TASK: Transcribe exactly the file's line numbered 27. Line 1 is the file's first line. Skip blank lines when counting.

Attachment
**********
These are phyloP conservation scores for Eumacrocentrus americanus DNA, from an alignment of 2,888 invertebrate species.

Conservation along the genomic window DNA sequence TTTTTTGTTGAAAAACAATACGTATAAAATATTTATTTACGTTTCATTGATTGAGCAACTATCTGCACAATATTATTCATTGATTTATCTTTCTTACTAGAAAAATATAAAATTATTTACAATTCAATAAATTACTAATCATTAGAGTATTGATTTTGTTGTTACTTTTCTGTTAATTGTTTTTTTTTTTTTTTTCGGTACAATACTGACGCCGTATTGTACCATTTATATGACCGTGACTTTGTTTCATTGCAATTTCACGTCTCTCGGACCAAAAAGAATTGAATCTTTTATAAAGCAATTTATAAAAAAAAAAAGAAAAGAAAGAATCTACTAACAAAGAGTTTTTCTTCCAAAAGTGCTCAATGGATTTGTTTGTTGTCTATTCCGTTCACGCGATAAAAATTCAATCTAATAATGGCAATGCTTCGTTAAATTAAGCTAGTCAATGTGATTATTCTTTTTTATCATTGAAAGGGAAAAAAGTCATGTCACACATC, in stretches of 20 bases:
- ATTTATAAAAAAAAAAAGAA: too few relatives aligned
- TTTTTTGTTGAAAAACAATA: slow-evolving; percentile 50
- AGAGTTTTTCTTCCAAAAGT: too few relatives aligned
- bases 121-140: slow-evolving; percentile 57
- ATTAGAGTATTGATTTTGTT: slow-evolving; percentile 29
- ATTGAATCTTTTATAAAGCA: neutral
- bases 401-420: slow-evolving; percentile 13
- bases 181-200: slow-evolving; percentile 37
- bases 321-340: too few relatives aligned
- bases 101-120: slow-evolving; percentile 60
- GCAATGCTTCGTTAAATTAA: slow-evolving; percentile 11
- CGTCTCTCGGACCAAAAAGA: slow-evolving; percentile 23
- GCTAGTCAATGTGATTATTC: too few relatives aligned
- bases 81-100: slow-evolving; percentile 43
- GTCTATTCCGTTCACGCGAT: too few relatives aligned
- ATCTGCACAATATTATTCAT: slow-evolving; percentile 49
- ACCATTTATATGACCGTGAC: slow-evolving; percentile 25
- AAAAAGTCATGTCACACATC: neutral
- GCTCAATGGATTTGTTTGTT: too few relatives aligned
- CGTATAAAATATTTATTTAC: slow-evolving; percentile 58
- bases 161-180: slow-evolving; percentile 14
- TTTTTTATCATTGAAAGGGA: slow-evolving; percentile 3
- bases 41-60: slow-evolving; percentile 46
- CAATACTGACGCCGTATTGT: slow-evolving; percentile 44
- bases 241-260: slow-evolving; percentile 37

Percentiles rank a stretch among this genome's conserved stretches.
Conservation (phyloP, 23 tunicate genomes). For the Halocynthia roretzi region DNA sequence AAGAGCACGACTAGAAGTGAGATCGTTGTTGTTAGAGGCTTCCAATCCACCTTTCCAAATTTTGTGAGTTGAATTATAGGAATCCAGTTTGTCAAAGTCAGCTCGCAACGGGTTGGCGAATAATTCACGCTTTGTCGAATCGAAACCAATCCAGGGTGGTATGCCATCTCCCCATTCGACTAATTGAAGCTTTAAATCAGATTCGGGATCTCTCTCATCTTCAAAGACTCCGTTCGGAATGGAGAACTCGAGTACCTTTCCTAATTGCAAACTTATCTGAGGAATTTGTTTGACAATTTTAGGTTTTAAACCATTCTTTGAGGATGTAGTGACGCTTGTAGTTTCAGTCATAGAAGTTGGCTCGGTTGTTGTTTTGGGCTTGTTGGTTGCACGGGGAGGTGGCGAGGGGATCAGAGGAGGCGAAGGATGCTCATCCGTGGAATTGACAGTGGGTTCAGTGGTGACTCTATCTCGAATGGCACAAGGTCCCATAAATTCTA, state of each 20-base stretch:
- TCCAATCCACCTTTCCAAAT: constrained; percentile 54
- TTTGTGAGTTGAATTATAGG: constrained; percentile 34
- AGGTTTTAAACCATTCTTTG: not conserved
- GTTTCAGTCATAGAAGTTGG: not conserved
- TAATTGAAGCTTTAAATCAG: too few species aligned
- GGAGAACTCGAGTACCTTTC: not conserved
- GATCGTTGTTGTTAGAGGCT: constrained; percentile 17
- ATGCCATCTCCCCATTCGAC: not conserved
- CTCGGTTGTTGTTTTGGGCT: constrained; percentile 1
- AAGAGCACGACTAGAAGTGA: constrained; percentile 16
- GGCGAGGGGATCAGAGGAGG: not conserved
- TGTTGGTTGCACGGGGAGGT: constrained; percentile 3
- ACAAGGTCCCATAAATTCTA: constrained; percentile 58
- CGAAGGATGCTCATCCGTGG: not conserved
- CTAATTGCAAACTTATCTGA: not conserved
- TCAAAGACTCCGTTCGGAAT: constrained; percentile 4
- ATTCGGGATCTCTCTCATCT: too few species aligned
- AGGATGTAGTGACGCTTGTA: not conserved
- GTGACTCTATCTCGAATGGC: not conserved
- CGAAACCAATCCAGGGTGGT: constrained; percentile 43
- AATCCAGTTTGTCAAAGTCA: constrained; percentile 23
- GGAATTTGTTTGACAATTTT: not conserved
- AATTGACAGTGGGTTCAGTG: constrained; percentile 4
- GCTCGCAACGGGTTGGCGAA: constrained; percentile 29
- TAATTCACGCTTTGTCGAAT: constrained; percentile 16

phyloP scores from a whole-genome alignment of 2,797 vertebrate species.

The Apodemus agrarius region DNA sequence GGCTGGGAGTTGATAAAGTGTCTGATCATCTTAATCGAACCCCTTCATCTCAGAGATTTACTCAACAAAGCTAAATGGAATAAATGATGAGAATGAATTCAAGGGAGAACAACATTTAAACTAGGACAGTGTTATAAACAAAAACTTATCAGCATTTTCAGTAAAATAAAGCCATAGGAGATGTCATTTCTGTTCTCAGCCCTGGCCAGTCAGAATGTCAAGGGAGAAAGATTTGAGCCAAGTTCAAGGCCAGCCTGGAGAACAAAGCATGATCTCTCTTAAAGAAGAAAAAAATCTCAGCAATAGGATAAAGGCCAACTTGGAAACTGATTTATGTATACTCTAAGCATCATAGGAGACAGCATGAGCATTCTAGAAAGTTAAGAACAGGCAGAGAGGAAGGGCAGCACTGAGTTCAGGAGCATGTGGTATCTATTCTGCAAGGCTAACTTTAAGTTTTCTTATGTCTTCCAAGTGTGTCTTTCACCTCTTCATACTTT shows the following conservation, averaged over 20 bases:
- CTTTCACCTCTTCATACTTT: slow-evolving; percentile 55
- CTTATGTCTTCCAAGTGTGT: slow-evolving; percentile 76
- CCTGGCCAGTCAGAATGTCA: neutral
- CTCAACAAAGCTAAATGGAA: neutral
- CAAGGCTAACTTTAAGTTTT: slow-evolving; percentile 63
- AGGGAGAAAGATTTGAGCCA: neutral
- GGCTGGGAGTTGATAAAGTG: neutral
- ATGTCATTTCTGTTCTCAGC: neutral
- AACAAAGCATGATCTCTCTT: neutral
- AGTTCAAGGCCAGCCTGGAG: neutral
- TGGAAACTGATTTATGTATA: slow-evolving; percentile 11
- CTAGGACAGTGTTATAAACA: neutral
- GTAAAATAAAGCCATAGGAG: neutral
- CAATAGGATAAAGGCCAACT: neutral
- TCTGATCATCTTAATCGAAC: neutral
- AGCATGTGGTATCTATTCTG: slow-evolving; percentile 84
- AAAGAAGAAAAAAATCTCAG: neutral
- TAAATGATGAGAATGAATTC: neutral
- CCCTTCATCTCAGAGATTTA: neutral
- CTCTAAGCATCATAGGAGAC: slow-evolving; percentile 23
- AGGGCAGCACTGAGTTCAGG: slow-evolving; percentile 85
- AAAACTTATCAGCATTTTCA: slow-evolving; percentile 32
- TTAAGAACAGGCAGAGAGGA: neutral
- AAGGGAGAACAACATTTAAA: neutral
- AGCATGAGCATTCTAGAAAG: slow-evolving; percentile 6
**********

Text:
- bases 241-260: slow-evolving; percentile 37